The specific datasets may correlate to what you’re teaching in class, but the ability to work with the information, in general, helps students build invaluable skills that stretch across all disciplines.
Day-to-day, teaching data science enhances the classroom experience, creating yet another outlet to engage students and get them into science.
Since data is constantly changing, it’s a way to keep things relevant in the classroom, which helps students connect what they’re learning to the real world.
Using data also breaks the pattern of learning a science standard in the same old way.
It enables students to get involved, to discuss the data (and the science) while learning how to analyze existing information and synthesize their own.
Working with data helps students refine their critical thinking skills as they interpret and understand data and hypothesize how to collect it when what they need to know isn’t readily available.
How datasets connect math and science
Mathematics naturally integrates with science when it comes to data, too.
Even on the most general level, you’re bringing together statistics with some form of science.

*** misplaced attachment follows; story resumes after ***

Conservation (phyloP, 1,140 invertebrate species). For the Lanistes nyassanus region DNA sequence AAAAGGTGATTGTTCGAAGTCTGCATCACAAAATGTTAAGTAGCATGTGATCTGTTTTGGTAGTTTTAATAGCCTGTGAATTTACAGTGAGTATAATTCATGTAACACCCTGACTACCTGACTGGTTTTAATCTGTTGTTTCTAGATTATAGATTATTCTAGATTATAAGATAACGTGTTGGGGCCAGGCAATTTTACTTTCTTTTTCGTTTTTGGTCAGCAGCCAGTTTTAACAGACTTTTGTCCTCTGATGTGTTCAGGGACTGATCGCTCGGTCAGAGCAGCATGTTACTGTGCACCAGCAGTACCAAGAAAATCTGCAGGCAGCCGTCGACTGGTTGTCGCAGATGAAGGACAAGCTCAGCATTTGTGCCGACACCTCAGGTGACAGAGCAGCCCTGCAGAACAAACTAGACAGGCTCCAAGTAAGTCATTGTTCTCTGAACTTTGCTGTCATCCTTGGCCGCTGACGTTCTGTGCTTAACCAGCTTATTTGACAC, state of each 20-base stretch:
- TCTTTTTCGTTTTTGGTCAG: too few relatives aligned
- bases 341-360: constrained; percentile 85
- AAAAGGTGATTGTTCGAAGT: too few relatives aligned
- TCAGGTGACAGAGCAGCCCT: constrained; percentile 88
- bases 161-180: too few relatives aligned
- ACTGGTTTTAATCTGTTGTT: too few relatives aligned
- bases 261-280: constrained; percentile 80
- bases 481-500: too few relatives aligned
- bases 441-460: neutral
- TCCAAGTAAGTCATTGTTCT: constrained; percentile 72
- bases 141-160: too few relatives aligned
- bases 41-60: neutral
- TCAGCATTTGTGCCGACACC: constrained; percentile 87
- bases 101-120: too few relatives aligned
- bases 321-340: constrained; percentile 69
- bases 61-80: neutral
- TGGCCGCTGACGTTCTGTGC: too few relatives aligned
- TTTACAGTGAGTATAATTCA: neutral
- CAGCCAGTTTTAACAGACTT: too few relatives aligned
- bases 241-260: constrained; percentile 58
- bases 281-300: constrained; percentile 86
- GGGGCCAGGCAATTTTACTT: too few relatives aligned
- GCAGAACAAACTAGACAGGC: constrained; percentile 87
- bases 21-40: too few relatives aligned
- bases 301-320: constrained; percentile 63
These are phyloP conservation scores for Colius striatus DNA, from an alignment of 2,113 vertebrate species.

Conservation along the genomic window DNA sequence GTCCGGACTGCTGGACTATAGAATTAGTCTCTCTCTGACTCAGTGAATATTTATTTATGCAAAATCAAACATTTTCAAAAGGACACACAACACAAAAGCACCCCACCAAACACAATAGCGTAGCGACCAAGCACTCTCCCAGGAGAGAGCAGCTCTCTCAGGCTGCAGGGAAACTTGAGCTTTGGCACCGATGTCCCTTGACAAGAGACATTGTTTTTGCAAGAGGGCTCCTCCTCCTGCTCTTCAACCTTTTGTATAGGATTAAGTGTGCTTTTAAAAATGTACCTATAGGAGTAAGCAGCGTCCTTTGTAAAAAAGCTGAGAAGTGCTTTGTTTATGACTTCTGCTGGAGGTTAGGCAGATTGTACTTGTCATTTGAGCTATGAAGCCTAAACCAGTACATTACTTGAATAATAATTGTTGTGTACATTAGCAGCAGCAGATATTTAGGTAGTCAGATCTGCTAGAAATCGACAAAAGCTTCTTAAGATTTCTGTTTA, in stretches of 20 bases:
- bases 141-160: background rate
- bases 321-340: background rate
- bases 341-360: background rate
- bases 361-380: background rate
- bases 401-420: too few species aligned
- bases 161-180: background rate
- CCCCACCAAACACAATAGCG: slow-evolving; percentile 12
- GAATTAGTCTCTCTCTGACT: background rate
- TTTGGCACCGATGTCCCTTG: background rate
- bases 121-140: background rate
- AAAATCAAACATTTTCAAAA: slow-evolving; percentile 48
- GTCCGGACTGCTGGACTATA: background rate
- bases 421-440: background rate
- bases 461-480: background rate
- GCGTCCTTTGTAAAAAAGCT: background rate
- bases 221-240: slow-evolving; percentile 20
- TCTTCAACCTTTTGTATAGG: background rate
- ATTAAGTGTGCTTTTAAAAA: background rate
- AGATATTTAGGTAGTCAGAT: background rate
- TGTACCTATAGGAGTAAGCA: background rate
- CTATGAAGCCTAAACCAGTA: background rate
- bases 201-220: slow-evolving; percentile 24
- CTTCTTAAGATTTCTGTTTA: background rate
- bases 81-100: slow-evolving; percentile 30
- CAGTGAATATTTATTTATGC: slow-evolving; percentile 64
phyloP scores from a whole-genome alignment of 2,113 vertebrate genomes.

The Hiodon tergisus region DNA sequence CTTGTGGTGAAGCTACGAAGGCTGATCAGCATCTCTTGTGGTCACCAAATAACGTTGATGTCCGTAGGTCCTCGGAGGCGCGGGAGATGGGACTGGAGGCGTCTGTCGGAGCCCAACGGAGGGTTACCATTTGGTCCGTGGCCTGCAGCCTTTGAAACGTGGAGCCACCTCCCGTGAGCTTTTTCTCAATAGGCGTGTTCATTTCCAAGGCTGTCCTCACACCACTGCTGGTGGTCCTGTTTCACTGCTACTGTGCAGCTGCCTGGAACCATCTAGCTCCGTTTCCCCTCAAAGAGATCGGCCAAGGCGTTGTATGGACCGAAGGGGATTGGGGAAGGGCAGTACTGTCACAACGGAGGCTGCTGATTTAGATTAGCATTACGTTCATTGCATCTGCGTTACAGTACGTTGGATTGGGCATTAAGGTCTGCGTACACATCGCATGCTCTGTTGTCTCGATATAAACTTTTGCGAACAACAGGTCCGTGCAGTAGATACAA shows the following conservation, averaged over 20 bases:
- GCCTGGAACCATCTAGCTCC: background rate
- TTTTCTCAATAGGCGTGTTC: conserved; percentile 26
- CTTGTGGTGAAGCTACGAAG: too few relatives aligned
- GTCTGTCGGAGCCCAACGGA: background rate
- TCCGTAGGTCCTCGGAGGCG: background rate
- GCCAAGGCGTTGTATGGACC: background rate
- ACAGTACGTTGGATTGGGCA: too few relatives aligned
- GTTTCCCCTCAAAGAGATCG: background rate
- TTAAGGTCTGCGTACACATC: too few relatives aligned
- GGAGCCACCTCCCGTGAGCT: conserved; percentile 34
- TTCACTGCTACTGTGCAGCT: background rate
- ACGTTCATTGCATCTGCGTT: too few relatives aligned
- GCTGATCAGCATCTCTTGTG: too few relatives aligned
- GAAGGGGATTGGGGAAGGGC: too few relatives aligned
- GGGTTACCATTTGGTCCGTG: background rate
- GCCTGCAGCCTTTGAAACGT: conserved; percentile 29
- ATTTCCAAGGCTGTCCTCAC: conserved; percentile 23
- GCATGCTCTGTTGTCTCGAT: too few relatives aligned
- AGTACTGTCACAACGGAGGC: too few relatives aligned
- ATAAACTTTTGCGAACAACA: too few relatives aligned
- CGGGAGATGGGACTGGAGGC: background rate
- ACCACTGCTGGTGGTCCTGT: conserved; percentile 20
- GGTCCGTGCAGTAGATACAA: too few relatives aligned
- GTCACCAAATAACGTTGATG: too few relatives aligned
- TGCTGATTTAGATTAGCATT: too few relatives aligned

It’s something you see every day out in the world, and mirroring it and making connections in the classroom makes it more applicable to students.
For example, checking the weather. When you see a 47% chance of rain, a meteorologist uses statistics to give you the scientific probability that you’ll need an umbrella.
Math + Science.
Other data science applications can include assignments at just about every grade level.
Teaching data analysis to elementary students may involve collecting data about each other, like tracking how many students have brown, blue, hazel, or green eyes, then analyzing that data to tell you the most common eye color in the class.
If they make a graph of their results, even better.
Using this same information as they get older, students can calculate the percentages within the class of each eye color occurrence and guess what eye color a new student would have.
Data science for high school students can get a little more complex.
You can challenge them with real problems out in the world that need data to solve.
You can provide them with the datasets to analyze and evaluate or require them to go out and collect information independently.
Students would have to write a survey and ensure a certain number of their peers responded before even beginning to think through a solution to the question at hand.
The importance of high-quality data
Regardless of what specific data is necessary for any given project, a valuable thing to teach students is the difference between high-quality and “dumb” data.
It’s the same for students working on a research paper — distinguishing between facts and misinformation.